Microsoft, maker of the Xbox video-game console, has agreed to acquire Mojang, the software company behind the popular game Minecraft, for $2.5 billion, in a bid to boost its Xbox and mobile businesses.
Microsoft, the world’s largest software maker, said Stockholm-based Mojang will join its game-studio division, though the company’s founders will move on to other projects. The purchase is projected to close late this year, and will break even in fiscal 2015, Microsoft said Monday in a statement.
Buying Mojang would be the biggest deal struck since Satya Nadella took over as Microsoft’s chief executive officer in February, succeeding Steve Ballmer. The purchase gives him a game that is popular across consoles, computers and mobile devices made by Microsoft and rivals like Apple. It also bolsters a push to woo serious gamers back to Xbox after a lackluster attempt to turn the system into an all-in-one device that serves up broader content such as movies and music.
“Minecraft is more than a great game franchise – it is an open world platform, driven by a vibrant community we care deeply about, and rich with new opportunities for that community and for Microsoft,” Nadella said in the statement.
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Microsoft will continue to make Minecraft available across all software platforms, including personal computers, Apple’s iOS, Google’s Android and Sony’s PlayStation console.
Redmond, Wash.-based Microsoft plans to pay for the acquisition with cash held overseas, said Peter Wootton, a company spokesman. That would have favorable tax consequences for the software maker, which has its vast majority of cash and short-term investments kept outside the U.S.
Since he took over as CEO, Nadella has been refocusing Microsoft’s efforts around software for mobile gadgets and the cloud, as the PC market continues to slow. He’s advocated a strategy of making the company’s programs compatible with rival operating systems and devices, instead of just those based on Microsoft’s Windows.
Minecraft, a game that puts users inside a vast, pixelated virtual landscape, is made for multiple platforms including game consoles, PCs and smartphones. As of June, 4-year-old Mojang had sold more than 54 million copies of the game in all its forms.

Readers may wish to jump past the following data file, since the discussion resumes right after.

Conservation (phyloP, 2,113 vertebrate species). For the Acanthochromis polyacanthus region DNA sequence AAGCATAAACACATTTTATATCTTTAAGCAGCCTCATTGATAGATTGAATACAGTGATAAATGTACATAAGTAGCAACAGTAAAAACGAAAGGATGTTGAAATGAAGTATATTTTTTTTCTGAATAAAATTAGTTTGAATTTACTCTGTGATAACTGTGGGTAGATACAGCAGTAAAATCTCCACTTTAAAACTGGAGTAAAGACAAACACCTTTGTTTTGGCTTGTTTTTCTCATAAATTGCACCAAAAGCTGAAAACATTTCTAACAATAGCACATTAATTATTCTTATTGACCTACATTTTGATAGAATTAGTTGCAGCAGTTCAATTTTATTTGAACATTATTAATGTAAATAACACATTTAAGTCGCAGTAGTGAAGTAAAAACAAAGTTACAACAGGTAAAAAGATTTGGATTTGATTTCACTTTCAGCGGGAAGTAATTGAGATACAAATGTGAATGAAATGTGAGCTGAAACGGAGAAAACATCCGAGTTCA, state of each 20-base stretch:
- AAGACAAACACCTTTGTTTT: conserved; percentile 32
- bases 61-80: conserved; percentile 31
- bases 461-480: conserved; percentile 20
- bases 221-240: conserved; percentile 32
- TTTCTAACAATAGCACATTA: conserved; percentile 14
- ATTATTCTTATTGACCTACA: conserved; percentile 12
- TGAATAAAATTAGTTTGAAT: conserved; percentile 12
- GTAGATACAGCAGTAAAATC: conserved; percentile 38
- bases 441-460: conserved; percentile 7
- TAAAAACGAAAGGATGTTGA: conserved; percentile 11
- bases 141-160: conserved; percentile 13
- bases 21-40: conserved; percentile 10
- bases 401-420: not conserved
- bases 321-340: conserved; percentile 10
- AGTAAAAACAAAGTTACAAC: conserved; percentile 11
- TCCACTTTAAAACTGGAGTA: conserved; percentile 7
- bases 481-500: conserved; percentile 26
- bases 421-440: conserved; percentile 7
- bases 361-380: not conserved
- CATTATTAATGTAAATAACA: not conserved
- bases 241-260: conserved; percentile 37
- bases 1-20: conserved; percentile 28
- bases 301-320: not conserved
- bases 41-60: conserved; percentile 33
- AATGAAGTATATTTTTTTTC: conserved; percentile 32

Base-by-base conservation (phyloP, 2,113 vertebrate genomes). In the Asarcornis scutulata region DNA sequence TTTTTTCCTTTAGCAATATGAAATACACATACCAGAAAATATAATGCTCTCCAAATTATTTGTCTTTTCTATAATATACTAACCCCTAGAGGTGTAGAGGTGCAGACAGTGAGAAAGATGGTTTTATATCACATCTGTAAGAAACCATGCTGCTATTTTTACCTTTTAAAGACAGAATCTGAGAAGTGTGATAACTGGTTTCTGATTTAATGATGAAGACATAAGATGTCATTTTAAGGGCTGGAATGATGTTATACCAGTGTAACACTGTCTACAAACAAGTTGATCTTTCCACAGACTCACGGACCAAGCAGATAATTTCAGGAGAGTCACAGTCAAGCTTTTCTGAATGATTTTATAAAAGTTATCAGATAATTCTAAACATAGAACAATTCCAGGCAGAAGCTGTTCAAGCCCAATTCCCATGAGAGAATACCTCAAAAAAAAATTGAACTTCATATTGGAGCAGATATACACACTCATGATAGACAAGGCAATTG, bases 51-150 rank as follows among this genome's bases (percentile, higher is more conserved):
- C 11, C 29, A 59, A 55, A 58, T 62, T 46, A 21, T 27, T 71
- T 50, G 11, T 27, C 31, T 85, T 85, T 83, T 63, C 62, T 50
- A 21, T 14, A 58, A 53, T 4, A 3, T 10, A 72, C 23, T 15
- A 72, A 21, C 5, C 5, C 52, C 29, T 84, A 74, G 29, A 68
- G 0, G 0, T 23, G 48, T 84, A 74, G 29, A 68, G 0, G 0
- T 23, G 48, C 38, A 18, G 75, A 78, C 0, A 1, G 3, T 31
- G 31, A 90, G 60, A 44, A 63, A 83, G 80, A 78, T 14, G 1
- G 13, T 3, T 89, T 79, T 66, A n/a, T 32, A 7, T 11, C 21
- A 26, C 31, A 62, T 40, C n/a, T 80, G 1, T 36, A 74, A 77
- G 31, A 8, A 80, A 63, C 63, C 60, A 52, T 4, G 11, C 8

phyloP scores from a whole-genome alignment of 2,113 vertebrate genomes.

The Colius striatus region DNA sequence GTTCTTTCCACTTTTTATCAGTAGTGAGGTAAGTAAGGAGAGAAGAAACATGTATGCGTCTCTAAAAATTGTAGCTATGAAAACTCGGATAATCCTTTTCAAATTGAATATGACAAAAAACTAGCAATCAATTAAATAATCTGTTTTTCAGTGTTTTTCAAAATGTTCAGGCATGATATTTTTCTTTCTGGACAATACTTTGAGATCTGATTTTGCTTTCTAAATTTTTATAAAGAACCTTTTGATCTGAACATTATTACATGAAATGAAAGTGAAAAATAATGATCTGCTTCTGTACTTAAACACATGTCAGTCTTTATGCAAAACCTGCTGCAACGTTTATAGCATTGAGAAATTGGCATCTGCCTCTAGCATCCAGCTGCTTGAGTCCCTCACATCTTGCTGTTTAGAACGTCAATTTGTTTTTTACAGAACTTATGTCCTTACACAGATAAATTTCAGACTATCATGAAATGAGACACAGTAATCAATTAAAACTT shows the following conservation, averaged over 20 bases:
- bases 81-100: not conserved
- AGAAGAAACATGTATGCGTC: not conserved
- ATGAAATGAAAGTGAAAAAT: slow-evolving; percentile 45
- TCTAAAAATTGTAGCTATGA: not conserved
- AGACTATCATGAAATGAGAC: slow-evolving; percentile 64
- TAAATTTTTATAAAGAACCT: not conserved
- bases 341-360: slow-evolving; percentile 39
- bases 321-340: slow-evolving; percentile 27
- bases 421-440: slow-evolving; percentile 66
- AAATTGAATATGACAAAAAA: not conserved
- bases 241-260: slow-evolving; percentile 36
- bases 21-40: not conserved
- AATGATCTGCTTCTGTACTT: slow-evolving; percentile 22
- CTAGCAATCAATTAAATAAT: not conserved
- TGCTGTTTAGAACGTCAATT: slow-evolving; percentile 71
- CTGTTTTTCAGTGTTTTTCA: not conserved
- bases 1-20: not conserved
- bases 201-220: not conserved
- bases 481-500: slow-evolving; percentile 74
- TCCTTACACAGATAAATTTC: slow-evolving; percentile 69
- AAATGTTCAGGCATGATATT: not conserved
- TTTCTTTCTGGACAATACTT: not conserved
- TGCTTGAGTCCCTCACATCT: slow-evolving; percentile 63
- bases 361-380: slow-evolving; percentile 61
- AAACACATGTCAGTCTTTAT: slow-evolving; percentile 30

“There are only a handful of potential buyers with the resources to grow Minecraft on a scale that it deserves,” Owen Hill, a spokesman for Mojang, said in a posting on its website. “We’re confident that Minecraft will continue to grow in an awesome way.”
Minecraft is an online world where users build structures, including replicas of actual cities and buildings, and face few rules or restrictions. One aim is to avoid being eaten by monsters that come out after dark. Enthusiasts host conventions and contests to reward the most spectacular constructions.
Markus Persson founded Mojang in 2010, after he coded Minecraft on a lark in 2009 as a side project when he came home from working at his day job making games for King.com, a Britain-based gaming site.
For a while, users could only buy Minecraft on Persson’s website, where it retailed for 15 euros. By April 2011, Minecraft, which is a bit like playing Lego inside a digital landscape, had sold more than 1.75 million copies.
Mojang’s game, which attracts fans of all ages, has also spawned lines of toys, books and T-shirts as well as an array of modifications, or mods, which alter and add content to the game and are written by enthusiasts rather than by the company.
Minecraft was the No. 2 best-selling game by physical retail copies sold in July for the PlayStation 3 and Xbox 360, behind Sony Corp.’s The Last of Us for PlayStation consoles, according to research firm NPD Group Inc. It was the No. 3 game in June.
The game was made available for the newest generation of consoles, Xbox One and PlayStation 4, earlier this month.
Microsoft shares closed Monday at $46.24, down 45 cents. The stock is up 23 percent this year.